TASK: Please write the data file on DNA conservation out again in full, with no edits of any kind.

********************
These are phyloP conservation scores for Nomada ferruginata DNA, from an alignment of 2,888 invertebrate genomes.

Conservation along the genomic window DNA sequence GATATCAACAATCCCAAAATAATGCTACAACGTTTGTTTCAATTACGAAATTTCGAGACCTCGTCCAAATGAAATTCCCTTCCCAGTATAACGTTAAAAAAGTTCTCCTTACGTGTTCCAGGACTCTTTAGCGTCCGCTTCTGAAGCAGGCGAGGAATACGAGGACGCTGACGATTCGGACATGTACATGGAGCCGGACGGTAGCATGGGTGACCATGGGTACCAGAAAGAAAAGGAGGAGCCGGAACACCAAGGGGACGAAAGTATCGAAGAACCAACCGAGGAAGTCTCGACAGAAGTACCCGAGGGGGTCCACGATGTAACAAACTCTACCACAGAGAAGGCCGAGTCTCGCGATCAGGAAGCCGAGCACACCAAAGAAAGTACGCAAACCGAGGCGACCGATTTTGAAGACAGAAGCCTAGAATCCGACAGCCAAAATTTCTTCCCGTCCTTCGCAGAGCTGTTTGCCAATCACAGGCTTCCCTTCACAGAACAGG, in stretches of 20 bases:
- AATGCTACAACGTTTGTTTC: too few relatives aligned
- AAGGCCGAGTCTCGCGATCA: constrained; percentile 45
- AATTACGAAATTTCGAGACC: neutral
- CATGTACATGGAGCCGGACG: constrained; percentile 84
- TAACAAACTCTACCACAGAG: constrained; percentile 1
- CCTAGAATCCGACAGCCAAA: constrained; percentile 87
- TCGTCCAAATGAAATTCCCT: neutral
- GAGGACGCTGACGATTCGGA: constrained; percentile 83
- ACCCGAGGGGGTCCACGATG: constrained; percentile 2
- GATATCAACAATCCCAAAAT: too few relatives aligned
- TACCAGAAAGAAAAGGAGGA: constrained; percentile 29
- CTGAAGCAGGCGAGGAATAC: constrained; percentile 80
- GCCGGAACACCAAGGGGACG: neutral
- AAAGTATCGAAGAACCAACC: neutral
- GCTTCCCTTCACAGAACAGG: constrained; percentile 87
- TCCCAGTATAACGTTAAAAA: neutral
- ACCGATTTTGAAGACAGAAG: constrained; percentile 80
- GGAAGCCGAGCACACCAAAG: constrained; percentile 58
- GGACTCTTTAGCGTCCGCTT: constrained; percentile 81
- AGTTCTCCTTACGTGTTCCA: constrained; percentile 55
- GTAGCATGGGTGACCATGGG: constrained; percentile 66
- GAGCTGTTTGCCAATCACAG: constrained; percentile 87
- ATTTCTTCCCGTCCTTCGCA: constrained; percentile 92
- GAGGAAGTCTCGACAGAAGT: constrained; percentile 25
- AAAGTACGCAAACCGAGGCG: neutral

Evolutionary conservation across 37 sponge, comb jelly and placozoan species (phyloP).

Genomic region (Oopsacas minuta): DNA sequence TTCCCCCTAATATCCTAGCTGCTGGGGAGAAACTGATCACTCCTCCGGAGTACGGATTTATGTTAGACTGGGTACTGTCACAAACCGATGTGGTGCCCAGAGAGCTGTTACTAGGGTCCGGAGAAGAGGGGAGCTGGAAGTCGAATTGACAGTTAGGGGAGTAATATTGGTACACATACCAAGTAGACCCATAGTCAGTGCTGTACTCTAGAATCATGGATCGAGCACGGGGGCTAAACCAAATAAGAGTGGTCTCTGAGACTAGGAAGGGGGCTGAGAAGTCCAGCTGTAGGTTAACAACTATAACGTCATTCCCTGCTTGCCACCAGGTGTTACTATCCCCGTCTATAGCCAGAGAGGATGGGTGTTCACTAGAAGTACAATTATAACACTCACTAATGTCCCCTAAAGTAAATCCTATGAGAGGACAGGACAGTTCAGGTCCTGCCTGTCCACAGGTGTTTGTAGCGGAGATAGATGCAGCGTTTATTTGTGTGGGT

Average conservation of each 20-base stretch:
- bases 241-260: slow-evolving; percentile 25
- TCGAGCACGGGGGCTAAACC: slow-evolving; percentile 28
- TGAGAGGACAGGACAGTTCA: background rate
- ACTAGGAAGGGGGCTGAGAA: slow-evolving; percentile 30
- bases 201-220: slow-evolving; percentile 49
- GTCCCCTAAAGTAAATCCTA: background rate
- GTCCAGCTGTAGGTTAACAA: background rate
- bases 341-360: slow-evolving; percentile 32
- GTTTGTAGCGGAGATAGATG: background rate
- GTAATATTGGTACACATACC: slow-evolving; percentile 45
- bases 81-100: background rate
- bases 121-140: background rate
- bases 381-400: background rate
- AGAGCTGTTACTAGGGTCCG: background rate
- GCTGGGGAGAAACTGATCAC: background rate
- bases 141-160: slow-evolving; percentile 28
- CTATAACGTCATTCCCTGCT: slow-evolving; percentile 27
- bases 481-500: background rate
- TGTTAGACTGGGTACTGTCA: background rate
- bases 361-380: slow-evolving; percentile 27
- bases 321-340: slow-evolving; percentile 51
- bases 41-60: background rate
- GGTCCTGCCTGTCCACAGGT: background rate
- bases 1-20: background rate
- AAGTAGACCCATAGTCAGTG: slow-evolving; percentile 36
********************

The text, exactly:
These are phyloP conservation scores for Nomada ferruginata DNA, from an alignment of 2,888 invertebrate genomes.

Conservation along the genomic window DNA sequence GATATCAACAATCCCAAAATAATGCTACAACGTTTGTTTCAATTACGAAATTTCGAGACCTCGTCCAAATGAAATTCCCTTCCCAGTATAACGTTAAAAAAGTTCTCCTTACGTGTTCCAGGACTCTTTAGCGTCCGCTTCTGAAGCAGGCGAGGAATACGAGGACGCTGACGATTCGGACATGTACATGGAGCCGGACGGTAGCATGGGTGACCATGGGTACCAGAAAGAAAAGGAGGAGCCGGAACACCAAGGGGACGAAAGTATCGAAGAACCAACCGAGGAAGTCTCGACAGAAGTACCCGAGGGGGTCCACGATGTAACAAACTCTACCACAGAGAAGGCCGAGTCTCGCGATCAGGAAGCCGAGCACACCAAAGAAAGTACGCAAACCGAGGCGACCGATTTTGAAGACAGAAGCCTAGAATCCGACAGCCAAAATTTCTTCCCGTCCTTCGCAGAGCTGTTTGCCAATCACAGGCTTCCCTTCACAGAACAGG, in stretches of 20 bases:
- AATGCTACAACGTTTGTTTC: too few relatives aligned
- AAGGCCGAGTCTCGCGATCA: constrained; percentile 45
- AATTACGAAATTTCGAGACC: neutral
- CATGTACATGGAGCCGGACG: constrained; percentile 84
- TAACAAACTCTACCACAGAG: constrained; percentile 1
- CCTAGAATCCGACAGCCAAA: constrained; percentile 87
- TCGTCCAAATGAAATTCCCT: neutral
- GAGGACGCTGACGATTCGGA: constrained; percentile 83
- ACCCGAGGGGGTCCACGATG: constrained; percentile 2
- GATATCAACAATCCCAAAAT: too few relatives aligned
- TACCAGAAAGAAAAGGAGGA: constrained; percentile 29
- CTGAAGCAGGCGAGGAATAC: constrained; percentile 80
- GCCGGAACACCAAGGGGACG: neutral
- AAAGTATCGAAGAACCAACC: neutral
- GCTTCCCTTCACAGAACAGG: constrained; percentile 87
- TCCCAGTATAACGTTAAAAA: neutral
- ACCGATTTTGAAGACAGAAG: constrained; percentile 80
- GGAAGCCGAGCACACCAAAG: constrained; percentile 58
- GGACTCTTTAGCGTCCGCTT: constrained; percentile 81
- AGTTCTCCTTACGTGTTCCA: constrained; percentile 55
- GTAGCATGGGTGACCATGGG: constrained; percentile 66
- GAGCTGTTTGCCAATCACAG: constrained; percentile 87
- ATTTCTTCCCGTCCTTCGCA: constrained; percentile 92
- GAGGAAGTCTCGACAGAAGT: constrained; percentile 25
- AAAGTACGCAAACCGAGGCG: neutral

Evolutionary conservation across 37 sponge, comb jelly and placozoan species (phyloP).

Genomic region (Oopsacas minuta): DNA sequence TTCCCCCTAATATCCTAGCTGCTGGGGAGAAACTGATCACTCCTCCGGAGTACGGATTTATGTTAGACTGGGTACTGTCACAAACCGATGTGGTGCCCAGAGAGCTGTTACTAGGGTCCGGAGAAGAGGGGAGCTGGAAGTCGAATTGACAGTTAGGGGAGTAATATTGGTACACATACCAAGTAGACCCATAGTCAGTGCTGTACTCTAGAATCATGGATCGAGCACGGGGGCTAAACCAAATAAGAGTGGTCTCTGAGACTAGGAAGGGGGCTGAGAAGTCCAGCTGTAGGTTAACAACTATAACGTCATTCCCTGCTTGCCACCAGGTGTTACTATCCCCGTCTATAGCCAGAGAGGATGGGTGTTCACTAGAAGTACAATTATAACACTCACTAATGTCCCCTAAAGTAAATCCTATGAGAGGACAGGACAGTTCAGGTCCTGCCTGTCCACAGGTGTTTGTAGCGGAGATAGATGCAGCGTTTATTTGTGTGGGT

Average conservation of each 20-base stretch:
- bases 241-260: slow-evolving; percentile 25
- TCGAGCACGGGGGCTAAACC: slow-evolving; percentile 28
- TGAGAGGACAGGACAGTTCA: background rate
- ACTAGGAAGGGGGCTGAGAA: slow-evolving; percentile 30
- bases 201-220: slow-evolving; percentile 49
- GTCCCCTAAAGTAAATCCTA: background rate
- GTCCAGCTGTAGGTTAACAA: background rate
- bases 341-360: slow-evolving; percentile 32
- GTTTGTAGCGGAGATAGATG: background rate
- GTAATATTGGTACACATACC: slow-evolving; percentile 45
- bases 81-100: background rate
- bases 121-140: background rate
- bases 381-400: background rate
- AGAGCTGTTACTAGGGTCCG: background rate
- GCTGGGGAGAAACTGATCAC: background rate
- bases 141-160: slow-evolving; percentile 28
- CTATAACGTCATTCCCTGCT: slow-evolving; percentile 27
- bases 481-500: background rate
- TGTTAGACTGGGTACTGTCA: background rate
- bases 361-380: slow-evolving; percentile 27
- bases 321-340: slow-evolving; percentile 51
- bases 41-60: background rate
- GGTCCTGCCTGTCCACAGGT: background rate
- bases 1-20: background rate
- AAGTAGACCCATAGTCAGTG: slow-evolving; percentile 36